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Sonnet 116

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Sonnet 116 Let me not to the marriage of true minds Admit impediments. Love is not love Which alters when it alteration finds, Or bends with the remover to remove: O no! it is an ever-fixed mark That looks on tempests and is never shaken; It is the star to every wandering bark, Whose worth's unknown, although his height be taken. Love's not Time's fool, though rosy lips and cheeks Within his bending sickle's compass come: Love alters not with his brief hours and weeks, But bears it out even to the edge of doom. If this be error and upon me proved, I never writ, nor no man ever loved. ...read more.


In the second quatrain true love is compared to a star which guides people as if people where lost and could be all guided to the same place by this unreachable star. This star is described as unnatural and indescribable, something unknown although we seek it and feel it, we never reach it if it is really true. If this star disappears that means that it was never real, it was just an illusion: true love will never disappear. In Shakespeare's time, science of stars had still not very much progressed, therefore he uses it as an example of something which we know nothing about, love is a mystery that we can feel and see but we know nothing about. ...read more.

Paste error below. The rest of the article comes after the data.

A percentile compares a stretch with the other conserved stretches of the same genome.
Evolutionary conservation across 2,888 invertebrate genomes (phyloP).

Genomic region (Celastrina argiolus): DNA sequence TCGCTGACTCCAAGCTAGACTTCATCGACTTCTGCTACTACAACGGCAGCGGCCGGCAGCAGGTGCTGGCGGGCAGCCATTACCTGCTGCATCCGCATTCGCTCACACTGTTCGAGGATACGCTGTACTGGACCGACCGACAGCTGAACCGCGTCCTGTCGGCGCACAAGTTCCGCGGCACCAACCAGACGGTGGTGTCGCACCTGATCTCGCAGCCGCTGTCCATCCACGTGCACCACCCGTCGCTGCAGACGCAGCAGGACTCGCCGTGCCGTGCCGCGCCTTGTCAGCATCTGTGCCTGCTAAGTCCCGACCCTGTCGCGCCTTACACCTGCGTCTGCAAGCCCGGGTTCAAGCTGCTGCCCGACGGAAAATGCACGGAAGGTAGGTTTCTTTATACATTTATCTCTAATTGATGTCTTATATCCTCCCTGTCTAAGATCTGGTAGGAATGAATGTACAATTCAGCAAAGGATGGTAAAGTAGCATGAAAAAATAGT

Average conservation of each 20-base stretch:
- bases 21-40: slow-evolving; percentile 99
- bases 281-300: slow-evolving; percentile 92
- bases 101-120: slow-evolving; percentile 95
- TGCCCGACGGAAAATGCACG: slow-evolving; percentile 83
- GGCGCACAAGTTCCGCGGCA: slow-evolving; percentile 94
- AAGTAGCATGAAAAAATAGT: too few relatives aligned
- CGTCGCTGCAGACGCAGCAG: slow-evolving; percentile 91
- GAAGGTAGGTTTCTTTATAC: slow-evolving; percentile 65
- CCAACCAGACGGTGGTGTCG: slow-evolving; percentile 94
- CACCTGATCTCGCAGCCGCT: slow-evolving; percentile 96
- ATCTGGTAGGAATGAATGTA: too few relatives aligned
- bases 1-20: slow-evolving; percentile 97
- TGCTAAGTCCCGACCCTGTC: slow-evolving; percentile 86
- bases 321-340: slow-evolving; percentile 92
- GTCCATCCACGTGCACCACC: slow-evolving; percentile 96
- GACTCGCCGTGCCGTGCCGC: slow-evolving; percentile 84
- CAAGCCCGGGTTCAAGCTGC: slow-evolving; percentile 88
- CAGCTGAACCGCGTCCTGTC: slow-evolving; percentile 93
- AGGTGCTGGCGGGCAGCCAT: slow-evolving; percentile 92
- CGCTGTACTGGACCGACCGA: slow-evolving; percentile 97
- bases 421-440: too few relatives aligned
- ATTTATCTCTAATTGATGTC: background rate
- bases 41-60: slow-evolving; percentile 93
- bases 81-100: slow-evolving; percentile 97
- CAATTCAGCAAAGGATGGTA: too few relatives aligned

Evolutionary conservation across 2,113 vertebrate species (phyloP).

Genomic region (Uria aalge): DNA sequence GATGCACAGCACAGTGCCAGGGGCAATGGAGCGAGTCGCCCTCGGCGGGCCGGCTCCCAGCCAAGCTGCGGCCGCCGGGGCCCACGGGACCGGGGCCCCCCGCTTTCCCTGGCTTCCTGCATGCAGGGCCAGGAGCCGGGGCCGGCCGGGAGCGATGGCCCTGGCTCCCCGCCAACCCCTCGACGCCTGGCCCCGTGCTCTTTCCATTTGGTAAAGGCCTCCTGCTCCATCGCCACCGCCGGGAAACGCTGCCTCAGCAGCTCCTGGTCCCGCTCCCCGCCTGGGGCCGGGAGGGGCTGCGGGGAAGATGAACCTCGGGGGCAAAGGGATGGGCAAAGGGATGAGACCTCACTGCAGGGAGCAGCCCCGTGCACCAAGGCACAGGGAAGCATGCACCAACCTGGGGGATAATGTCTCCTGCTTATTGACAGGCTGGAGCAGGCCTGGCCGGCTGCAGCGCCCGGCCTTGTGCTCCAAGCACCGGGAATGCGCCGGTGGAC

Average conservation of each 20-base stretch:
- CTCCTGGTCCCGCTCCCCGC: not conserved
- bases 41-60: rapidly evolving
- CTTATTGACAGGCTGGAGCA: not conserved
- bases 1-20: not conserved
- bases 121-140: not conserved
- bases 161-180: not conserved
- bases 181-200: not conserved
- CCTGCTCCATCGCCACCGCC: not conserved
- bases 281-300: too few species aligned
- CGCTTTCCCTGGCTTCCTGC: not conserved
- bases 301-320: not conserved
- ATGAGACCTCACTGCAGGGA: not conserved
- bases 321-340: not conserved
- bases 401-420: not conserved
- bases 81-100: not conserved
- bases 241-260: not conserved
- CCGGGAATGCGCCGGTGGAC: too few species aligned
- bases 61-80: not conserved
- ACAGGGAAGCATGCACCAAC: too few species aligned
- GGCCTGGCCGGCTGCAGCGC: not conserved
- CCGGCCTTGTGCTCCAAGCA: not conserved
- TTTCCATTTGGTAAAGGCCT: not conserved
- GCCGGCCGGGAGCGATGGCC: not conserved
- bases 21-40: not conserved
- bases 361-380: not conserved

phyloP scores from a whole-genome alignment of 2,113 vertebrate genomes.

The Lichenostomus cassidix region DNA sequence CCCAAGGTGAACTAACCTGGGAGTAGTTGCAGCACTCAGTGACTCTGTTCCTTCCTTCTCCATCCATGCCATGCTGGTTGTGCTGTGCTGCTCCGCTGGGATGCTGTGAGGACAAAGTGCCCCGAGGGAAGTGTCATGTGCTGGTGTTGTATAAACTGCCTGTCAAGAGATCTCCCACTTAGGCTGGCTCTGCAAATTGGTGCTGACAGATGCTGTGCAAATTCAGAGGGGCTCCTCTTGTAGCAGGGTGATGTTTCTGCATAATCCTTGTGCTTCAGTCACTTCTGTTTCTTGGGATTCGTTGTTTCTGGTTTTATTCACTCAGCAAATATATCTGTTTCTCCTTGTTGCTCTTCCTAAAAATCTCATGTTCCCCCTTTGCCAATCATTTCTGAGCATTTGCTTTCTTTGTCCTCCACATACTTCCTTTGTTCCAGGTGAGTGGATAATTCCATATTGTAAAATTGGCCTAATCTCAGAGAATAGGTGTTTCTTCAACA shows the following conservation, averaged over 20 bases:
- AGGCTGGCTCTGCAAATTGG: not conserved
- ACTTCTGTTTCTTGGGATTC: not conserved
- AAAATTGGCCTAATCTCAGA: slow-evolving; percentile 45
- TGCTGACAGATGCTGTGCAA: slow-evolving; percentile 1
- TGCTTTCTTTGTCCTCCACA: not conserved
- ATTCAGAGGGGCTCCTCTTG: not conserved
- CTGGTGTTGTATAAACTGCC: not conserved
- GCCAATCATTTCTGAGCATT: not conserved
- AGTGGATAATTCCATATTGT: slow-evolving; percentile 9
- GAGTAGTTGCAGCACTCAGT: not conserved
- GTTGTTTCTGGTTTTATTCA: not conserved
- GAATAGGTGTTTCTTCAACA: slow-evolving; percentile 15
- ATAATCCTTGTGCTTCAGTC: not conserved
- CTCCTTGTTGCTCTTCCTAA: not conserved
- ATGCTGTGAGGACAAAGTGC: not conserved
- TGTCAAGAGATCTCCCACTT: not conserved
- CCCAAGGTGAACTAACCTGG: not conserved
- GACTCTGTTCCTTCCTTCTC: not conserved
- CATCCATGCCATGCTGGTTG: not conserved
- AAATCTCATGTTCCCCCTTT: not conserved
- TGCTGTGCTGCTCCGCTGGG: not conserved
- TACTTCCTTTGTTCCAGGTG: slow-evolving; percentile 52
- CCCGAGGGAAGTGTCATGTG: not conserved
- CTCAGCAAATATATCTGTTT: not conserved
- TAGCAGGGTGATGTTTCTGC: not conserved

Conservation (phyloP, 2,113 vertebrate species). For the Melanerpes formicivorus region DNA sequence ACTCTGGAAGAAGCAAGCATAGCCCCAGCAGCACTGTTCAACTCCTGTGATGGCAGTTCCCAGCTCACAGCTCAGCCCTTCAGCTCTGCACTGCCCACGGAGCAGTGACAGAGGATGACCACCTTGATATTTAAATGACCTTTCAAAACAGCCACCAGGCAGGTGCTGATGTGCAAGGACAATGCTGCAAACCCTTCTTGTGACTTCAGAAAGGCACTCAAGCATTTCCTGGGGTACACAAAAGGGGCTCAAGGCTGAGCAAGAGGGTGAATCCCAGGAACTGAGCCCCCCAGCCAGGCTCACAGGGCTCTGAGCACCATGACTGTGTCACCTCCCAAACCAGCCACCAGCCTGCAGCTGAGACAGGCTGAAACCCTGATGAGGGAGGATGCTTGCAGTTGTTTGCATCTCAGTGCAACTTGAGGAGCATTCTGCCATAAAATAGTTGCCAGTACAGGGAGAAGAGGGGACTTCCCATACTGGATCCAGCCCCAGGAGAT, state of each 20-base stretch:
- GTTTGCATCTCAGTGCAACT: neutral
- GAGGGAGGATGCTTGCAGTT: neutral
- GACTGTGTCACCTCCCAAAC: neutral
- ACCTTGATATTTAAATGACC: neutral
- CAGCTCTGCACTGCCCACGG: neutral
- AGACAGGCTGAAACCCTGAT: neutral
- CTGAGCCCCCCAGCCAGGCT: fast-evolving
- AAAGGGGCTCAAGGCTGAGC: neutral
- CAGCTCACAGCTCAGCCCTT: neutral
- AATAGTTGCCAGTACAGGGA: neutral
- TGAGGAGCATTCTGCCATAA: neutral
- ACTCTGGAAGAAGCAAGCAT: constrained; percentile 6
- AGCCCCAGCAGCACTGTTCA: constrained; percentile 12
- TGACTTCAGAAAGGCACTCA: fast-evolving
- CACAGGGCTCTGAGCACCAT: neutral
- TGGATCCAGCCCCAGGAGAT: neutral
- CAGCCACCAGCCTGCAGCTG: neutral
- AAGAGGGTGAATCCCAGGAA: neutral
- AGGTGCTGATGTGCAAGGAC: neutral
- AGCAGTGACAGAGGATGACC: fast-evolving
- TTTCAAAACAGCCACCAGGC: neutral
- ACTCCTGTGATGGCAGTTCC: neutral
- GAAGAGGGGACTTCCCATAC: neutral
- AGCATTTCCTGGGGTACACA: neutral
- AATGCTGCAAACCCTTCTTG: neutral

Since we know that Shakespeare has written and men have loved, we can say that his hypothesis that love is constant is true. Love is a feeling described by humans which has to be true since it is something people feel and can not define so have therefore named it love. This poem is set in a structure in which each quatrain describes what true love is. The theme is never twisted but instead, what has been written in the third quatrain is a continuation of what has been written before. This sonnet is written in iambic pentameter which is very typical in Shakespeare's sonnets. This sonnet could be described as Shakespeare's definition of true love. ...read more.

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